Archive for Henry Niman

Broiler Explosion

Posted in Ecological resilience, Evolution, Influenza with tags , , , , , , , , , , , , , , , , on April 14, 2013 by rgwallace

Broiler explosion8As early as the 1820s, high-pressure engines [on the Mississippi River] were technologically residual; they were dirtier and more dangerous than the low-pressure engines that were employed on steamboats elsewhere. They could, however, generate more power than low-pressure engines; they made it possible to run boats faster and harder–over sandbars, against the current, past the competition, and so on. They were also cheaper…That high-pressure engines were more likely to explode and faster boats more likely to sink when snagged were known risks, deliberately taken. Competition in the steamboat business spurred technological degradation rather than technological innovation. Danger was built into the boats. –Walter Johnson (2013)

A new influenza has spilled over from poultry in and around Shanghai. As of April 15, Chinese authorities have reported 60 human cases of H7N9 and 13 deaths. The most serious cases have suffered fulminant pneumonia, respiratory failure, acute respiratory distress syndrome, septic shock, multiorgan failure, rhabdomyolysis, and encephalopathy.

Virologist Richard Webby reports molecular adaptations suggesting the new variant is evolving toward human specificity. “This thing doesn’t any longer look like a poultry virus,” Webby said, “It really looks to me like it’s adapted in a mammalian host somewhere.”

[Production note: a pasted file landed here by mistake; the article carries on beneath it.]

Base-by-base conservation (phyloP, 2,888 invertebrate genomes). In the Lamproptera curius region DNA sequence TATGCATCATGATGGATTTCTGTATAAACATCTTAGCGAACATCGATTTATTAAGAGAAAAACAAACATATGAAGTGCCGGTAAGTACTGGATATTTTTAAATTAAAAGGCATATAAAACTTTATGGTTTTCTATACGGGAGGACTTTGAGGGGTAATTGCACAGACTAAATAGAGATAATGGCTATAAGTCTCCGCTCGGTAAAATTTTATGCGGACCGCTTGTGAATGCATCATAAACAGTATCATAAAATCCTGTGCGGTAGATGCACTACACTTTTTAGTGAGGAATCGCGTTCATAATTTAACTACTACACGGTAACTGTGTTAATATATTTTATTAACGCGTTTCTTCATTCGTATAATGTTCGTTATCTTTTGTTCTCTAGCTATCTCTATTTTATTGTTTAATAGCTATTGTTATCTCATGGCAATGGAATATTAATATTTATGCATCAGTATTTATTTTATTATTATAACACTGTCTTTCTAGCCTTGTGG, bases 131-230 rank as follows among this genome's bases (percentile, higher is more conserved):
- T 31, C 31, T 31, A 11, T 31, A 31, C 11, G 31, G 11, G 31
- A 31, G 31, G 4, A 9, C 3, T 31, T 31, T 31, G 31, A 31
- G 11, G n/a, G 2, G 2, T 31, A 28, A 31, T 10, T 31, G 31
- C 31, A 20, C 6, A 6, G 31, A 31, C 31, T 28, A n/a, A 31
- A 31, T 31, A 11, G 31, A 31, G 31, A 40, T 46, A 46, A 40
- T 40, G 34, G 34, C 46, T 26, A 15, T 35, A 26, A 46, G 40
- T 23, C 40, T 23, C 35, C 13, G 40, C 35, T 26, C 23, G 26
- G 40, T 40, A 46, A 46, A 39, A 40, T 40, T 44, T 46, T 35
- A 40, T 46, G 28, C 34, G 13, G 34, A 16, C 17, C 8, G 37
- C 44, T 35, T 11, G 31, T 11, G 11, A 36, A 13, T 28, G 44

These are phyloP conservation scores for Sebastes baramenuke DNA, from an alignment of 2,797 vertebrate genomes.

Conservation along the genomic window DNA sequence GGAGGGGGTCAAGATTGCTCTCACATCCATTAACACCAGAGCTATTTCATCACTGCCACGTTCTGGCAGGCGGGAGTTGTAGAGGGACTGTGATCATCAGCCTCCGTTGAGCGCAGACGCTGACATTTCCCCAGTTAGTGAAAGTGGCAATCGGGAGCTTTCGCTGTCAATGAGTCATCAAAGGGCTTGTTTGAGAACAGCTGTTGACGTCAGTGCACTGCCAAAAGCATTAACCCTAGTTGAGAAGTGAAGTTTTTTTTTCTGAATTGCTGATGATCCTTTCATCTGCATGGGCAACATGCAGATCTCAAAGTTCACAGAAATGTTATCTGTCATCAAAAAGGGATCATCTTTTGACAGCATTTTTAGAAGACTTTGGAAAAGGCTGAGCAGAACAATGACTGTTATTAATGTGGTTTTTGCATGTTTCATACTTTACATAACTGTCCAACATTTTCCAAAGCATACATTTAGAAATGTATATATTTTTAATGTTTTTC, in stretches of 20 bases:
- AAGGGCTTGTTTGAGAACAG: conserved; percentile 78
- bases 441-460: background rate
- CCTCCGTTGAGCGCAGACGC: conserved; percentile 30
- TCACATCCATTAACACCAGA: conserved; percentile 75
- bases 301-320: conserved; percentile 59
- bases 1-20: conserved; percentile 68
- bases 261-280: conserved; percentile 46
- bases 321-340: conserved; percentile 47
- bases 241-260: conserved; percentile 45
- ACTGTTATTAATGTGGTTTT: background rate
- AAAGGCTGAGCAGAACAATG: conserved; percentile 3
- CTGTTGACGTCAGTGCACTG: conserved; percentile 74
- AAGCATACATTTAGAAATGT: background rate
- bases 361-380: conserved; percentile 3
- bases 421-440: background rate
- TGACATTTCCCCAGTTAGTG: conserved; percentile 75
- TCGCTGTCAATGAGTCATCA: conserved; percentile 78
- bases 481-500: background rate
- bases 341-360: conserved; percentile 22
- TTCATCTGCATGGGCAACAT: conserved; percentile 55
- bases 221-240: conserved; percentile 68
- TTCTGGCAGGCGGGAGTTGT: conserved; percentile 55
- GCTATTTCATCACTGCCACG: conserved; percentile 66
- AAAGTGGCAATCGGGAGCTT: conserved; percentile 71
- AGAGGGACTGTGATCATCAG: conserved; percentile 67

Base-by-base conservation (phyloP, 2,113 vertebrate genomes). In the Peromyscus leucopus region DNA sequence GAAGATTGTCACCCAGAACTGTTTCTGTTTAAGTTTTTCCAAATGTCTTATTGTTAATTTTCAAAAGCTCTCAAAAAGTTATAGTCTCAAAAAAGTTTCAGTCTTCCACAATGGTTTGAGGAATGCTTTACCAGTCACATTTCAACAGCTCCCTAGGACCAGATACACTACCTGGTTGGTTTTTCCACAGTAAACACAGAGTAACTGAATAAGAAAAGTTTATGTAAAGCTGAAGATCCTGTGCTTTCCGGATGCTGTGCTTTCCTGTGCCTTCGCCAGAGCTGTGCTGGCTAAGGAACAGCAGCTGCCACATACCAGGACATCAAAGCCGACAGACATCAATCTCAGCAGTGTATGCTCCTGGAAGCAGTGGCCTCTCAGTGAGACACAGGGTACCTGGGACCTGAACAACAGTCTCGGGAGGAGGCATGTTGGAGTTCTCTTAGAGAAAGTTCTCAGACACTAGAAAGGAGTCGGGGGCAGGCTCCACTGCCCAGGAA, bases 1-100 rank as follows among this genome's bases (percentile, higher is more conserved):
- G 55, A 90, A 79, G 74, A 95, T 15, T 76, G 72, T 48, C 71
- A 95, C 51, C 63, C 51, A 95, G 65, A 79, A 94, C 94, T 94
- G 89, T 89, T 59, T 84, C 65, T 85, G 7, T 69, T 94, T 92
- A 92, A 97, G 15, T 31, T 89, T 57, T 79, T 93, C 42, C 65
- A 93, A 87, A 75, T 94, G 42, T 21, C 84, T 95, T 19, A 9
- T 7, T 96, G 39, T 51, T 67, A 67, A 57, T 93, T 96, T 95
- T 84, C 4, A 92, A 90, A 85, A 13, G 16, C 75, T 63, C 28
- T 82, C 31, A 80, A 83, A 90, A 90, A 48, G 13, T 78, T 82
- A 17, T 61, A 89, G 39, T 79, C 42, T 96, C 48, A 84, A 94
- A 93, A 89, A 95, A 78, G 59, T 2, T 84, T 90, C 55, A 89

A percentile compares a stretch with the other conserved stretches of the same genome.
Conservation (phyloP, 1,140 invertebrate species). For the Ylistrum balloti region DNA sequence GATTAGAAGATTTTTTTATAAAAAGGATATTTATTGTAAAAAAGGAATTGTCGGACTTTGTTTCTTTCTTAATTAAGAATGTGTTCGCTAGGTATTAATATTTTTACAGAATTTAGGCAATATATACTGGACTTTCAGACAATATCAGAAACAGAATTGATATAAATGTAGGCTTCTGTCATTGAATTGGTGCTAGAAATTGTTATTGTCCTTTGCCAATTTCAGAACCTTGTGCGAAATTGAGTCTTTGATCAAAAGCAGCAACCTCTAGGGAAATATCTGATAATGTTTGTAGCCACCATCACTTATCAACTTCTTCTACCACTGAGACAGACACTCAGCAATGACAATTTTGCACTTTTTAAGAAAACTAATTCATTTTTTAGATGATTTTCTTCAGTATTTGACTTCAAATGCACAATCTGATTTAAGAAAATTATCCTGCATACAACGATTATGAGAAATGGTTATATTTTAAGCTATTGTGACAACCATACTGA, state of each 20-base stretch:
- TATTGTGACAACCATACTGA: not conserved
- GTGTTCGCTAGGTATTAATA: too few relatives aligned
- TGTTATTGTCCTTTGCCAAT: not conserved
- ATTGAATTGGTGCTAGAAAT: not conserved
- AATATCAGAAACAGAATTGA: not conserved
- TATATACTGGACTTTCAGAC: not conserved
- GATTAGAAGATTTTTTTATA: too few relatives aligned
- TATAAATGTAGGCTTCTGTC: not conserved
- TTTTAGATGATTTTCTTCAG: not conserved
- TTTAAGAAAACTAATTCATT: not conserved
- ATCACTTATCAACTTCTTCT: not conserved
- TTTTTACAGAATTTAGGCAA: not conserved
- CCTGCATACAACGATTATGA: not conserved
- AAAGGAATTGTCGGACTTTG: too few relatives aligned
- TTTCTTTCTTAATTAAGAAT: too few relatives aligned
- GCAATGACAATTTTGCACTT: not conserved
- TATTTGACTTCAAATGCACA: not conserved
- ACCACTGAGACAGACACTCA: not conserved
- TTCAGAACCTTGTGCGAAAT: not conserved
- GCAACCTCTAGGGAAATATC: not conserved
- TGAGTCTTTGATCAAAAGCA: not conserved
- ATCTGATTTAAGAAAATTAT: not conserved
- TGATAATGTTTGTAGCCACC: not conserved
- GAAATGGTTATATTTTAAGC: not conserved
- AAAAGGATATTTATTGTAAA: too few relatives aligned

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The Bug Has Left the Barn

Posted in Ecological resilience, Evolution, Influenza, Sustainable farming with tags , , , , , , , , , , , , on January 15, 2013 by rgwallace

Cary Grant His Girl Friday 2Hildy Johnson: [speaking to Walter on the phone] Did you hear that? That’s the story I just wrote. Yes, yes, I know we had a bargain. I just said I’d write it, I didn’t say I wouldn’t tear it up! It’s all in little pieces now, Walter, and I hope to do the same for you some day!
[hangs up emphatically]
Hildy Johnson: [to the other reporters] And that, my friends, is my farewell to the newspaper game.
–Charles Lederer, Ben Hecht and Charles MacArthur, His Girl Friday (1940)

On Thursday the local paper here published two articles the editors could never connect in a million years, even if it had occurred to them to do so. Think trying to stick together two powerful magnets of the same polarity.

The first—big headline on the front page, “FLU OUTBREAK RIVALS DEADLY 2009 PANDEMIC”—described a record 123 Minnesota children testing positive for flu at Children’s Hospitals and Clinics, higher than the highest week during the 2009 outbreak.

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